Tips and Tools for Controlling Your Food Cost: How to Calculate Food Cost

by Amanda McDougall with Tess Rose
February 2010


Chef Robbie Lewis, corporate chef at the software company Oracle, shares his food cost formula and tips.

The Formula Food Cost % = (Beginning Inventory + Purchases – Ending Inventory) / Food Sales

Memorize this: FC% = (BI + P - EI) / S Food cost is calculated by taking your beginning (AKA opening) inventory for the period (e.g. at Oracle it’s one week) and adding all of your purchases to that number. You then subtract the ending (AKA closing) inventory number. This gives you the theoretical value of what you used that week in product. That number is divided by your sales and a percentage of sales is calculated for the cost. So when we say you have a food cost of 40% that means you spent .40 for every dollar you took in sales.

Example Your data: $10,000 beginning inventory, $2,000 in purchases, $10,500 ending inventory, $5,000 in sales. Your formula: FC% = (BI + P - EI) / S (10,000 + 2,000 = 12,000) - 10,500 = 1,500 1,500/5,000 =.30 or 30% food cost

Lewis’ Tips

  • It is absolutely necessary to use the same dates for sales and purchase activity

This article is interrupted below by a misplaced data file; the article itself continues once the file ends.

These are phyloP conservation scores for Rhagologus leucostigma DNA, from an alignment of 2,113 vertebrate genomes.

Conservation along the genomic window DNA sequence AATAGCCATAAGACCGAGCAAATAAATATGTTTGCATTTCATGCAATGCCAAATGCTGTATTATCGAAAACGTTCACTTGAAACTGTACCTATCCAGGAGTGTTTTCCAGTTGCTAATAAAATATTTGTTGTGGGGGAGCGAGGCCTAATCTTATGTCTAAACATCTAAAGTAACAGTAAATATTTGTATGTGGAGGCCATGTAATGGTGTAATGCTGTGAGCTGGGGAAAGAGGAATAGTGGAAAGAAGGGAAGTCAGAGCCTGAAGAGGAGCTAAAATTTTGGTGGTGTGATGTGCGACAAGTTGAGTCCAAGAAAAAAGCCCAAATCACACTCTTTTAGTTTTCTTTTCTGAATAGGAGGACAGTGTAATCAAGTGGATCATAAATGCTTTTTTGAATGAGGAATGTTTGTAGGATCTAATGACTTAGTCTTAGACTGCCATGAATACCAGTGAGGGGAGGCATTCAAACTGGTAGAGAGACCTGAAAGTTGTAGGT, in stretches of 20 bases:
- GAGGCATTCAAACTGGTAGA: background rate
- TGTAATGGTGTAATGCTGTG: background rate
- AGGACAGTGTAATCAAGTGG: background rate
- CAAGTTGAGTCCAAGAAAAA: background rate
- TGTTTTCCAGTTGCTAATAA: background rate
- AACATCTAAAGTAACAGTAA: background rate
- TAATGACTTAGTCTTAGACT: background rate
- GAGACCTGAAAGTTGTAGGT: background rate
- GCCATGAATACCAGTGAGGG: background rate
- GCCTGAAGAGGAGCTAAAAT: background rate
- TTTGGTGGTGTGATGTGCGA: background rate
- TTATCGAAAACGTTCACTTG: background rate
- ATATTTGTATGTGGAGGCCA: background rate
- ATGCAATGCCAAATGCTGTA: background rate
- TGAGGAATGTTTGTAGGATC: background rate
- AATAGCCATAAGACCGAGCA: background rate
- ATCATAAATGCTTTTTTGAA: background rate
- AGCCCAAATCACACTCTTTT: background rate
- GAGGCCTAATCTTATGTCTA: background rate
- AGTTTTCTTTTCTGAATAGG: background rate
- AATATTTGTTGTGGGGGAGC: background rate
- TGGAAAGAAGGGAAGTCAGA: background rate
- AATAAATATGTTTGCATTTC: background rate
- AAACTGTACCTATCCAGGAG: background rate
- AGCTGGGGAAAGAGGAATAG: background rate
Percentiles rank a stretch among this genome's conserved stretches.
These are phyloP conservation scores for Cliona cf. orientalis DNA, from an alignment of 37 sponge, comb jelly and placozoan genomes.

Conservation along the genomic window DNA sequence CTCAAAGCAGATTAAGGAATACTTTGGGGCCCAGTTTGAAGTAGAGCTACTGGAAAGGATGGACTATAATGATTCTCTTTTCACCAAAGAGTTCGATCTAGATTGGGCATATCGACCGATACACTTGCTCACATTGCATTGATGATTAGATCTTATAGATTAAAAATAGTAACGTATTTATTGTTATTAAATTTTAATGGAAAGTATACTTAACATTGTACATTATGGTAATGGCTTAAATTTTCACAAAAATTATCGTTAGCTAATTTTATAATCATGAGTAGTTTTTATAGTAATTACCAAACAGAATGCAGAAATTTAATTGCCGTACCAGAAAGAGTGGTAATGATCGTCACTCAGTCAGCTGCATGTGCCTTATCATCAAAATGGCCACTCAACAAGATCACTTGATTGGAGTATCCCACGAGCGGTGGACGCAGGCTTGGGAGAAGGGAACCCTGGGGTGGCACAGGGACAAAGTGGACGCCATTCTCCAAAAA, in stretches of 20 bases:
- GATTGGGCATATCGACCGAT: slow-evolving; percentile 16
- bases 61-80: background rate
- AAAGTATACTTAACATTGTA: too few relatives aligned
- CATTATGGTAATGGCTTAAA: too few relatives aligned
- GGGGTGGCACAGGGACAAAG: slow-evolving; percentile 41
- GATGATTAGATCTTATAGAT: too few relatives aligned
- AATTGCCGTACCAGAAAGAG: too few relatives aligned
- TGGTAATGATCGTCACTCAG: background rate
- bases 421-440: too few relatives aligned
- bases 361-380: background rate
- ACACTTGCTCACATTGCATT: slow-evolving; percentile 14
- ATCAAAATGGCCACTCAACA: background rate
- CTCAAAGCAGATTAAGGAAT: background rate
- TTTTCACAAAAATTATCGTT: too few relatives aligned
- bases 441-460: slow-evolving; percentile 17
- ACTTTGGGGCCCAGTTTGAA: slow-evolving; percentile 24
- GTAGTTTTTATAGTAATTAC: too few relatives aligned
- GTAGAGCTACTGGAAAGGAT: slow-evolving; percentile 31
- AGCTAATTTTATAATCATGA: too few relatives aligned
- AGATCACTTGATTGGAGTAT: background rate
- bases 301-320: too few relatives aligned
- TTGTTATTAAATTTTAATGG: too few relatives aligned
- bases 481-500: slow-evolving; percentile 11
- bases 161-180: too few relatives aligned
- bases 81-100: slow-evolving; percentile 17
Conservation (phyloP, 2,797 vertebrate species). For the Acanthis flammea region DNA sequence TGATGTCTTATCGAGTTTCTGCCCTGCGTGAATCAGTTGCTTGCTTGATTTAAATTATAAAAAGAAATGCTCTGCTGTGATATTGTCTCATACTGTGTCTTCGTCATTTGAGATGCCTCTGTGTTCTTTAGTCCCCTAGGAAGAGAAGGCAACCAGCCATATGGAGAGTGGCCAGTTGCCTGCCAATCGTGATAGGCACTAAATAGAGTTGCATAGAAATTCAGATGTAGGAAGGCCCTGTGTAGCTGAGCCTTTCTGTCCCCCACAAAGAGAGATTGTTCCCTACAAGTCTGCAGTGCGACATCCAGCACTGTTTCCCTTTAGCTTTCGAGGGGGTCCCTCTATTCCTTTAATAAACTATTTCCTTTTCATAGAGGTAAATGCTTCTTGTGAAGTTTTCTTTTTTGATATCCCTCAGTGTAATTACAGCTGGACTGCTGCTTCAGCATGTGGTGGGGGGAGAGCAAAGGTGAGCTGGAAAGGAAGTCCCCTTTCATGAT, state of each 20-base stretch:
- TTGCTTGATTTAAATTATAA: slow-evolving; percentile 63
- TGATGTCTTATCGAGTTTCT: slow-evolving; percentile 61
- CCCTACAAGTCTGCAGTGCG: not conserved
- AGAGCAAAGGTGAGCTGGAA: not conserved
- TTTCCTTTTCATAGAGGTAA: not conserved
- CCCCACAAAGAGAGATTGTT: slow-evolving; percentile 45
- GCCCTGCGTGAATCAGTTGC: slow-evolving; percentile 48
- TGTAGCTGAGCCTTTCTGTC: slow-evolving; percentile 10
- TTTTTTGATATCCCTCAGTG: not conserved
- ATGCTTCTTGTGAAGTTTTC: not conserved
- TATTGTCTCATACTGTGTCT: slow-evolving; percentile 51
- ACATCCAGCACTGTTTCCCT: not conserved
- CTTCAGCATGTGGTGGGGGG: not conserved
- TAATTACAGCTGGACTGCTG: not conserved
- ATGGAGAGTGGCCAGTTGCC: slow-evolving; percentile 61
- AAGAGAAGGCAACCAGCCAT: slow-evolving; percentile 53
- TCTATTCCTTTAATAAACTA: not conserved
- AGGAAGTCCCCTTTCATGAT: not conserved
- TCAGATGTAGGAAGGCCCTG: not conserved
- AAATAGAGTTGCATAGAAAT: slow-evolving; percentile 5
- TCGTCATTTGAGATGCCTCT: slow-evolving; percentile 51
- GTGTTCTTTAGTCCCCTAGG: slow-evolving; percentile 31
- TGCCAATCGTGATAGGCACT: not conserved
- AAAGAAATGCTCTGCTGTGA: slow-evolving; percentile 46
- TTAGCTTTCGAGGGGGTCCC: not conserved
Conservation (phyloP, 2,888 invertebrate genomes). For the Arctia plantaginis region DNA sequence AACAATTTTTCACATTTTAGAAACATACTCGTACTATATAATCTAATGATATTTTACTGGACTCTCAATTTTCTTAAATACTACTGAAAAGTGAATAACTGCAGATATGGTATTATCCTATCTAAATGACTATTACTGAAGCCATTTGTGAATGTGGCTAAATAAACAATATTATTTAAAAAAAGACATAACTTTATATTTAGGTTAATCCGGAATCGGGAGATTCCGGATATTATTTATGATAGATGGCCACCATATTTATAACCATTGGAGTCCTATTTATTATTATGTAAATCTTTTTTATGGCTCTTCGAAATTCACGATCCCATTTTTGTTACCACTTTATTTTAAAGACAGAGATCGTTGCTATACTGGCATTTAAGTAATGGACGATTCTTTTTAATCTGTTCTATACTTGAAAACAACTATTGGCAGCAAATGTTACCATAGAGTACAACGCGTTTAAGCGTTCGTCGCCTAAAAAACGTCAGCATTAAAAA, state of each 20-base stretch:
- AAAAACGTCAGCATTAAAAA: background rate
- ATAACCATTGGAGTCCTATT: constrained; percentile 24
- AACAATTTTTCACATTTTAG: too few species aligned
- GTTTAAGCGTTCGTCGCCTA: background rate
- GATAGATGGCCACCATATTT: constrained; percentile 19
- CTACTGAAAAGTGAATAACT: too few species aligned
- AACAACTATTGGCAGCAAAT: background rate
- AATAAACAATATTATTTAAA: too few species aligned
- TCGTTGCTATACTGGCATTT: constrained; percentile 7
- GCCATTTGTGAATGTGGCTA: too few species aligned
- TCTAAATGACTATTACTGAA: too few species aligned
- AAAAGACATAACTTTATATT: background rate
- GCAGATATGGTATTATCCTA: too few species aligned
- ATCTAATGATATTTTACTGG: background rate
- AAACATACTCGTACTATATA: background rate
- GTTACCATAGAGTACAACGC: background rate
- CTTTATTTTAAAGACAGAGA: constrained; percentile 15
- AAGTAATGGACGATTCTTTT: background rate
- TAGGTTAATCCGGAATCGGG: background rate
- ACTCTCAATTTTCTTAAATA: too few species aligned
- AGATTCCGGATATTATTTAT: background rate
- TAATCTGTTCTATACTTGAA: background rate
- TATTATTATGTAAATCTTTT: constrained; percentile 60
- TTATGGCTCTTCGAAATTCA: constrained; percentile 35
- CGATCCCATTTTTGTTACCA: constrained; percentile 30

• You need to take the inventory of all sales activity has ceased (either late at night or early in the morning)
  • There should be no deliveries during your inventory
  • The value of the inventory is the most recent cost paid for each item
  • The dollar amount of your inventory only matters as it relates to cash flow. For example: If you normally carry an inventory of $6,000 and this week is $7,000, but your food cost ends up the same, you’ve got $1,000 in cash tied up in inventory. If you need the product for some reason, so be it; if you don’t, then it’s just a waste. But if you counted the “extra” $1,000 you added to your inventory, then it will have zero effect on your costs.

Food cost dramatically too high or too low? These are the usual suspects Lewis identifies for an out-of-whack food cost:

  • You physically counted items incorrectly during inventory (too many or too few items)
  • You counted and input units different than the inventory pricing (i.e. you counted 10 cans of San Marzano tomatoes, but you’re charged by the case for that item)
  • You are missing the invoice for product you have counted into inventory (tip: you have to get the invoices in on time before closing the period)
  • You got an invoice processed for product you do not have (e.g. returned product for which you do not have a credit processed)
  • You have transfers that have not been credited to your costs